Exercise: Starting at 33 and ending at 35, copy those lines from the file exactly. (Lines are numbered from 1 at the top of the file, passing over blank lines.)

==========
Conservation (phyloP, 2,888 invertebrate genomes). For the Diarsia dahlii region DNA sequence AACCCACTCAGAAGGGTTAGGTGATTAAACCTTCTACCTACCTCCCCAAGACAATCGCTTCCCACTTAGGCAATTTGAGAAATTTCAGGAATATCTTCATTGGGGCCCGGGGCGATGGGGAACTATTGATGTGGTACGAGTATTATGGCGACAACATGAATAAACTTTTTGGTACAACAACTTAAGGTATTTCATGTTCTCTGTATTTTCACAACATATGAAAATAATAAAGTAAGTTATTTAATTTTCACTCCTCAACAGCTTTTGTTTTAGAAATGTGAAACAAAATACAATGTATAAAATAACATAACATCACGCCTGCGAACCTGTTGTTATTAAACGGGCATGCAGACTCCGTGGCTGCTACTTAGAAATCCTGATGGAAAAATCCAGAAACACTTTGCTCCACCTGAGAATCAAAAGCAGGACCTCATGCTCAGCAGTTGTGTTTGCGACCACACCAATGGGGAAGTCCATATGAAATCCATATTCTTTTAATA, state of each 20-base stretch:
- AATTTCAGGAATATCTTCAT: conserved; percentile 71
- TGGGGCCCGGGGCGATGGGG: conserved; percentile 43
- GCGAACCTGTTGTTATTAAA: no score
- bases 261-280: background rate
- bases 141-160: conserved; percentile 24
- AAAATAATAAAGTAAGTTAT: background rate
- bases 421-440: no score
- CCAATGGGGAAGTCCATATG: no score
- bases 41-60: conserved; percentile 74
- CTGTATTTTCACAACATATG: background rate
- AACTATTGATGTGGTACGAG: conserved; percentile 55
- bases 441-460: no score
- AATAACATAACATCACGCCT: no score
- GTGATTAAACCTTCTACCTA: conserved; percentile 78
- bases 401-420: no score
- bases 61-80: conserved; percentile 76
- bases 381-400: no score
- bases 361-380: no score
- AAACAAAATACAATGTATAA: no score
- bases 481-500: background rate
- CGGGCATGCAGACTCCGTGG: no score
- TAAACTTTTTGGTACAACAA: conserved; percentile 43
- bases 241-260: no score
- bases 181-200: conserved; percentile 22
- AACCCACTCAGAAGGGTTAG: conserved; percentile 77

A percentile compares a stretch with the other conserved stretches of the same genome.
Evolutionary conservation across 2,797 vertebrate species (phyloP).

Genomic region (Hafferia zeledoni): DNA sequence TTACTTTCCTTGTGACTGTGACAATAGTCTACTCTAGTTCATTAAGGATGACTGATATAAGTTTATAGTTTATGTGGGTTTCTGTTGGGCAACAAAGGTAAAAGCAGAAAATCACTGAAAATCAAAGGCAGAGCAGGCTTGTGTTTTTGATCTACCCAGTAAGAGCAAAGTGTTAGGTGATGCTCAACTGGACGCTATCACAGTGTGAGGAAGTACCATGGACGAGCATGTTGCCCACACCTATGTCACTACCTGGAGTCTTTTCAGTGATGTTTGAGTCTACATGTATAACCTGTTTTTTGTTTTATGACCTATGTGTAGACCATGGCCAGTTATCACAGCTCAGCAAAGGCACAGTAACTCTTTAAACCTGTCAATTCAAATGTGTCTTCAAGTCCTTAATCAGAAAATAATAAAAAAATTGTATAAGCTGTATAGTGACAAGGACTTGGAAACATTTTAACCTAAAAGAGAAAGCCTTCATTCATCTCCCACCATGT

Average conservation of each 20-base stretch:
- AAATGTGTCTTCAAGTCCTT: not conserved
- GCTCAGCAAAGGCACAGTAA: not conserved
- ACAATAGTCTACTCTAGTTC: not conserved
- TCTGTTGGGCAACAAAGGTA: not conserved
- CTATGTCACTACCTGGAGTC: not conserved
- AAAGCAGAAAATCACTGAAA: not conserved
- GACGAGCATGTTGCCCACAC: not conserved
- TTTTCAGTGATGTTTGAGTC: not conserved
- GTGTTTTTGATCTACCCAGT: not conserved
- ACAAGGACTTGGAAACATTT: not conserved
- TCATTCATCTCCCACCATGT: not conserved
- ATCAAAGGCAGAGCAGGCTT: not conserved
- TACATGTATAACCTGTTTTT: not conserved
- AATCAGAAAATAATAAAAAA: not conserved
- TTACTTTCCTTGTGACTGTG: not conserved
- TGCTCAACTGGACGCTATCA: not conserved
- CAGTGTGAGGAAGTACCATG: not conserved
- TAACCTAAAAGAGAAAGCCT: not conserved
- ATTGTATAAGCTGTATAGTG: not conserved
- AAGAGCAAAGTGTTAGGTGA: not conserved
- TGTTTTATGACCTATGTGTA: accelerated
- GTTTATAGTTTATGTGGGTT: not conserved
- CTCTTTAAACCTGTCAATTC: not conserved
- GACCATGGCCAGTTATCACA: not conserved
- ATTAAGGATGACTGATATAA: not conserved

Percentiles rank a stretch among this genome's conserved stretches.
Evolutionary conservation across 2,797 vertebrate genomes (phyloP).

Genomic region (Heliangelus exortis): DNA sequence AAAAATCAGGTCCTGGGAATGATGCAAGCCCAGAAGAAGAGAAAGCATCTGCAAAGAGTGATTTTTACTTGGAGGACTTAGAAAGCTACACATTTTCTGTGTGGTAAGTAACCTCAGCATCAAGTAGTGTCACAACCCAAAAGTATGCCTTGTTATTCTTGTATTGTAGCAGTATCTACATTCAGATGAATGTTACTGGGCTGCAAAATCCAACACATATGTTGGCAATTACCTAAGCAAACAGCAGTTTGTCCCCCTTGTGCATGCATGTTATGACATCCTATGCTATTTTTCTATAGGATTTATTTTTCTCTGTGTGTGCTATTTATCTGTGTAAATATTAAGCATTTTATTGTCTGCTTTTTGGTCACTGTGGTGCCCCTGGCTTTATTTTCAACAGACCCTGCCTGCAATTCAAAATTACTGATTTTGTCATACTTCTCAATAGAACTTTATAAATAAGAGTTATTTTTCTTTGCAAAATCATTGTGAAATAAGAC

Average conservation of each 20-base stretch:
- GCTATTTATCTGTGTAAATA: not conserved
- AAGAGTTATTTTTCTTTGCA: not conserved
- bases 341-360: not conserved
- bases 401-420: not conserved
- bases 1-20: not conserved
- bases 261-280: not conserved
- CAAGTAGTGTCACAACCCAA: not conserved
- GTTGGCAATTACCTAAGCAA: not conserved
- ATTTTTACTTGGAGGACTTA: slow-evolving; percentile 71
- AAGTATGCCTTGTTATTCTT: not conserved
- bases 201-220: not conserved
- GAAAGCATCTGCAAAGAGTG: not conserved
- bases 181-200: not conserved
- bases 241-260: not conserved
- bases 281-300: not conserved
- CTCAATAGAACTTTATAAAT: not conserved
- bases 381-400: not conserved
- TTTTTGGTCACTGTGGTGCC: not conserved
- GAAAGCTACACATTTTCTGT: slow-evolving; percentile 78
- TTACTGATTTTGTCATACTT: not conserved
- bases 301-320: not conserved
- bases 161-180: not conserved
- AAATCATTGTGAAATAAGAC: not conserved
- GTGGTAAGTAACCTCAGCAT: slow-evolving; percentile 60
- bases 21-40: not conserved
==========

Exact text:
- ACAATAGTCTACTCTAGTTC: not conserved
- TCTGTTGGGCAACAAAGGTA: not conserved
- CTATGTCACTACCTGGAGTC: not conserved